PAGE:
You may have to send out dozens of resumes to get one interview, so make sure you prepare for it. First of all, you should study your resume and make sure you can explain what you did in previous jobs. You should also make sure you have the name and title of the person with whom you will be interviewing. Dress appropriately for the interview and arrive about 10 minutes early.
Review Your Skills
Review key skills that you used in previous positions. Match those skills to the job specifications of the open position. For example, if the job requires excellent written and oral communication skills, think about past projects where you used your writing and speaking skills. For example, you may have written marketing research reports, then presented key findings to the management team. Write down all of the skills that are required for the open job. These skills may have been listed in a newspaper ad, or the hiring manager may have sent you the job requirements. Whatever the case, be able to demonstrate how you used each skill in previous jobs.
Research the Company
Knowing about the company in advance demonstrates your interest in working for the company. The interviewer may also ask you to tell him what you know about his company. Therefore, spend an hour or so obtaining some information about the company. Learn when the company was founded, how many people it employs and what products it sells. You can obtain a lot of basic information from the company website. Additionally, read business publications such as "Forbes," "Money" and "The Wall Street Journal" to obtain company information. Go to Bizjournals.com and search for articles about the company, advises Quintcareers.com, an online job reference site.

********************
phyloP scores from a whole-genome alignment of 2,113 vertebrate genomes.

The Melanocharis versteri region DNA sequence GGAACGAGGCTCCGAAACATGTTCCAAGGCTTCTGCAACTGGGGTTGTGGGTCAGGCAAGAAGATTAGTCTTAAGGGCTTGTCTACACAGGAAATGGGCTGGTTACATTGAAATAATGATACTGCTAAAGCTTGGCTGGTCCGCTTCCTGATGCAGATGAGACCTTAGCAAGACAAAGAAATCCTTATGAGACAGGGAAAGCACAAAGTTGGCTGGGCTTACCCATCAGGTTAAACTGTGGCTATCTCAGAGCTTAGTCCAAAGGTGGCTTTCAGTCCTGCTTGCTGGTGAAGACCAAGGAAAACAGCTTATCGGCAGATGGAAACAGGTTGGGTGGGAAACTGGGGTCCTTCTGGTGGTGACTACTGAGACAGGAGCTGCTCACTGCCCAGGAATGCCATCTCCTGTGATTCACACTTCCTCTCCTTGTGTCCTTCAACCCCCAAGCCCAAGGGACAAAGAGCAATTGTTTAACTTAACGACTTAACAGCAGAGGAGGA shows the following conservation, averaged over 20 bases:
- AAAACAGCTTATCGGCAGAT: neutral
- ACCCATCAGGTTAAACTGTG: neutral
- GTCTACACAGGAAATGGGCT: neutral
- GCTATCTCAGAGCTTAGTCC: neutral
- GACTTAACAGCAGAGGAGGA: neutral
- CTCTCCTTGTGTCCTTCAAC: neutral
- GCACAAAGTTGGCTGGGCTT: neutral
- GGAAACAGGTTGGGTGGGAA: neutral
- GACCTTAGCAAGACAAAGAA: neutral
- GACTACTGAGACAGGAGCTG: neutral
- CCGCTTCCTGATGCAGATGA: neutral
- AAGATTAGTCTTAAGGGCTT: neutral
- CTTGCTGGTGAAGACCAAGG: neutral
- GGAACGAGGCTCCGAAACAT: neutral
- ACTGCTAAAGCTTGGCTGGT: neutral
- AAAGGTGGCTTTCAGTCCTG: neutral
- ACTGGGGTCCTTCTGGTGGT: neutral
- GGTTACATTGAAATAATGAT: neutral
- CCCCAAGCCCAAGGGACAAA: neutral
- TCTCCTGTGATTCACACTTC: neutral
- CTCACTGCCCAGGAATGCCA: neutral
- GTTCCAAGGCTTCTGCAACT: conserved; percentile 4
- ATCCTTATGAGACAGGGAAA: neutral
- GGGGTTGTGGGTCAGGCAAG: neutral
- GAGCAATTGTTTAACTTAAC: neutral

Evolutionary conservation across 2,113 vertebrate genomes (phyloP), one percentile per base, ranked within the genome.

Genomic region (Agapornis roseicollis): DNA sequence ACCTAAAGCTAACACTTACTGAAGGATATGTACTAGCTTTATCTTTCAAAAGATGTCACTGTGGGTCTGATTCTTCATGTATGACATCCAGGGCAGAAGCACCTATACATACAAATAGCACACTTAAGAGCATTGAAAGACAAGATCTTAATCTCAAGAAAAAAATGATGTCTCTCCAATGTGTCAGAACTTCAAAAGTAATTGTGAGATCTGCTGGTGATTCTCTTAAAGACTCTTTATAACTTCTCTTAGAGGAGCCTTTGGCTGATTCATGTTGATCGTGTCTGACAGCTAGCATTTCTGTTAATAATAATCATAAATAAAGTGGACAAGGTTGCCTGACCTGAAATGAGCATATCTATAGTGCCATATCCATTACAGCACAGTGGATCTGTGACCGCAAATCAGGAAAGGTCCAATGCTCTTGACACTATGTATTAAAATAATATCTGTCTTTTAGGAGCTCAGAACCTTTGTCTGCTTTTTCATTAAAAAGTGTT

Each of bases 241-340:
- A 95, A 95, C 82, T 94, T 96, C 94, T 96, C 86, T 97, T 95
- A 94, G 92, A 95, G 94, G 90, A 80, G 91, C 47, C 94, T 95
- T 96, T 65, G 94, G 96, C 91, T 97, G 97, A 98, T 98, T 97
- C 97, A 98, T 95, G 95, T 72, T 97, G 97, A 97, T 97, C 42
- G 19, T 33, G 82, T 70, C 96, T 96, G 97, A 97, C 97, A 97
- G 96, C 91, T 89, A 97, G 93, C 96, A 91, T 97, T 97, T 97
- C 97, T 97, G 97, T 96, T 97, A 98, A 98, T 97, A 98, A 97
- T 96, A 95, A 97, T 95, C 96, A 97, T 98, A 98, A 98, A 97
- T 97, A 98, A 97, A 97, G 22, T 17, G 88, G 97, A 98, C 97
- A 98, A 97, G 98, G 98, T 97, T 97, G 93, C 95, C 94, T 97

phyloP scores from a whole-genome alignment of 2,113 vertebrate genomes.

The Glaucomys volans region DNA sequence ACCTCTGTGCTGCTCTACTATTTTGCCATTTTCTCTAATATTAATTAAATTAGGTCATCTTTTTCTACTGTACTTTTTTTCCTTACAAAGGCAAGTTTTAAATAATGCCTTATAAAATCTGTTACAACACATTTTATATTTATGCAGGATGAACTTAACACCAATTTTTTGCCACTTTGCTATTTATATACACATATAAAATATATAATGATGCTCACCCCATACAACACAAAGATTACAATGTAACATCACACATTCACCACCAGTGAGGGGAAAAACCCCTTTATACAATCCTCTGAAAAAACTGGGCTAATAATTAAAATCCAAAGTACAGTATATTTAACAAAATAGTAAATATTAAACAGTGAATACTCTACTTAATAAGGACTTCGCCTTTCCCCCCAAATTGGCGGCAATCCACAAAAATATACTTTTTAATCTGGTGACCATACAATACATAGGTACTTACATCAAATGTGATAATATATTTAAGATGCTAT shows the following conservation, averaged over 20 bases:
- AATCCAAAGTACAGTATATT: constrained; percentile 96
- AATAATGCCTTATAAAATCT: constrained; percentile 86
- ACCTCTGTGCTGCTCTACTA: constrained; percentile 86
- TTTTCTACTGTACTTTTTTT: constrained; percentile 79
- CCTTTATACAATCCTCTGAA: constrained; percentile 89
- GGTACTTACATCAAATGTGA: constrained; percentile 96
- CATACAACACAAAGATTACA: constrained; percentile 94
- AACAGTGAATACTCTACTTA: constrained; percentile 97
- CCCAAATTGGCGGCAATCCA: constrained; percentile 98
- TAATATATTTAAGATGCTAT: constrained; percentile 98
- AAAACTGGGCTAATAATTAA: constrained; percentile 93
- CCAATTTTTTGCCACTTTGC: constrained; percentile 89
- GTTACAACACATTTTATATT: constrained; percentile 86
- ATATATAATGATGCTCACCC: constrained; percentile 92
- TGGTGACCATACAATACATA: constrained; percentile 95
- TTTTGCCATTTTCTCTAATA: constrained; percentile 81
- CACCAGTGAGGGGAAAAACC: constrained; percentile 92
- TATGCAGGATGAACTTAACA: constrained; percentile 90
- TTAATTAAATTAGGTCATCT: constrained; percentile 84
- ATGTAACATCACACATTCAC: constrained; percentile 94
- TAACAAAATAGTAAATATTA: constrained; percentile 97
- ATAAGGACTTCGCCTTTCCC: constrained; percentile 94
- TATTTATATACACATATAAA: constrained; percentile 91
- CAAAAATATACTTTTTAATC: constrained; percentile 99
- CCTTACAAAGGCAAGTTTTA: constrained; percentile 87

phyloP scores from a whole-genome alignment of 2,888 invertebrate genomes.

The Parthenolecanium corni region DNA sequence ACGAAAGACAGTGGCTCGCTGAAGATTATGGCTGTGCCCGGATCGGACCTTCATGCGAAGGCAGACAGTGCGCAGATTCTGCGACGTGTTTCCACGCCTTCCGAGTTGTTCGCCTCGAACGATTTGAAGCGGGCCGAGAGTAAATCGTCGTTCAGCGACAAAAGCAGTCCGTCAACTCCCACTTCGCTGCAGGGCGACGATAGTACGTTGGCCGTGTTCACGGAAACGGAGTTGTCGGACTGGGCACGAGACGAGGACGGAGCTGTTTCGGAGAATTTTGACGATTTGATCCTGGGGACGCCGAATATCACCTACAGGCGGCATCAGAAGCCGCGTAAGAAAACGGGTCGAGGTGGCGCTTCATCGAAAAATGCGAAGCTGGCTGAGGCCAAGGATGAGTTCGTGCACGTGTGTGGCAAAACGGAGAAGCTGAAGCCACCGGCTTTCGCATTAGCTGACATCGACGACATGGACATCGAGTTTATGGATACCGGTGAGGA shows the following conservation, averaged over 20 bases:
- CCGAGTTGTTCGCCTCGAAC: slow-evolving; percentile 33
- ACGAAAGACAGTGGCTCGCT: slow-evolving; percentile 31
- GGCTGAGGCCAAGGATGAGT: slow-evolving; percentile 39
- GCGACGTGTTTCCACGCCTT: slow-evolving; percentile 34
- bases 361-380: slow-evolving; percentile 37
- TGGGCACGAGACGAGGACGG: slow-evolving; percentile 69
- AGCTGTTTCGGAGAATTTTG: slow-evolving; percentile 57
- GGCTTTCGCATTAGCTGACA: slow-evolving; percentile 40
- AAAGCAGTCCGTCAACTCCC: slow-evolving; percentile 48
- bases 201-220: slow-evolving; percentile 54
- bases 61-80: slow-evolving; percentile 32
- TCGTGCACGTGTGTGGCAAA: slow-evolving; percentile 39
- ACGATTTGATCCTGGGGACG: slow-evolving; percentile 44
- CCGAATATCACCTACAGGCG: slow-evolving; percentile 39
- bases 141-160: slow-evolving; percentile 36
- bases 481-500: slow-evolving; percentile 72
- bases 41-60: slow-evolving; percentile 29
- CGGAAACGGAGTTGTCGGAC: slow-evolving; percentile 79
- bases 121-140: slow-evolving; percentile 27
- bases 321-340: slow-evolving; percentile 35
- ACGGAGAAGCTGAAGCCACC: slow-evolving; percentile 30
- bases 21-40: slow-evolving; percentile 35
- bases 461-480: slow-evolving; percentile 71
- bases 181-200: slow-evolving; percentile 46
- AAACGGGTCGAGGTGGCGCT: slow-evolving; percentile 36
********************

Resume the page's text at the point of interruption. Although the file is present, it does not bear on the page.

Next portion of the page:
List of Questions
Prepare a list of questions prior to the interview. Your list of questions should be targeted to your interviewer. For example, you may ask a human resources manager about health benefits and vacation time. Save more project-related questions for the hiring manager. One question to ask is what happened to the person who previously held the position, according to Careerbuilder.com. That person may have been promoted, for example, which may mean the company is expanding. You may also want to ask about the company's training program, especially if you are in sales or management. Prepare a list of five or six questions. Arrange your questions in a logical manner, as your ability to ask questions demonstrates your cognitive skills. For example, ask all project-related questions before moving on to key company strategies.
Rehearsing the Interviewing
Rehearse what you will say during your interview. For example, practice describing tasks you performed in previous jobs. Rehearsing details about your experience will enable you to speak more naturally about it during the interview. You can also ask your spouse or a parent to help you rehearse for your interview. Practice sitting up straight and looking at the person's eyes as you speak. Have your spouse ask you some common interview questions, such as why you want to work for the company or describing key accomplishments.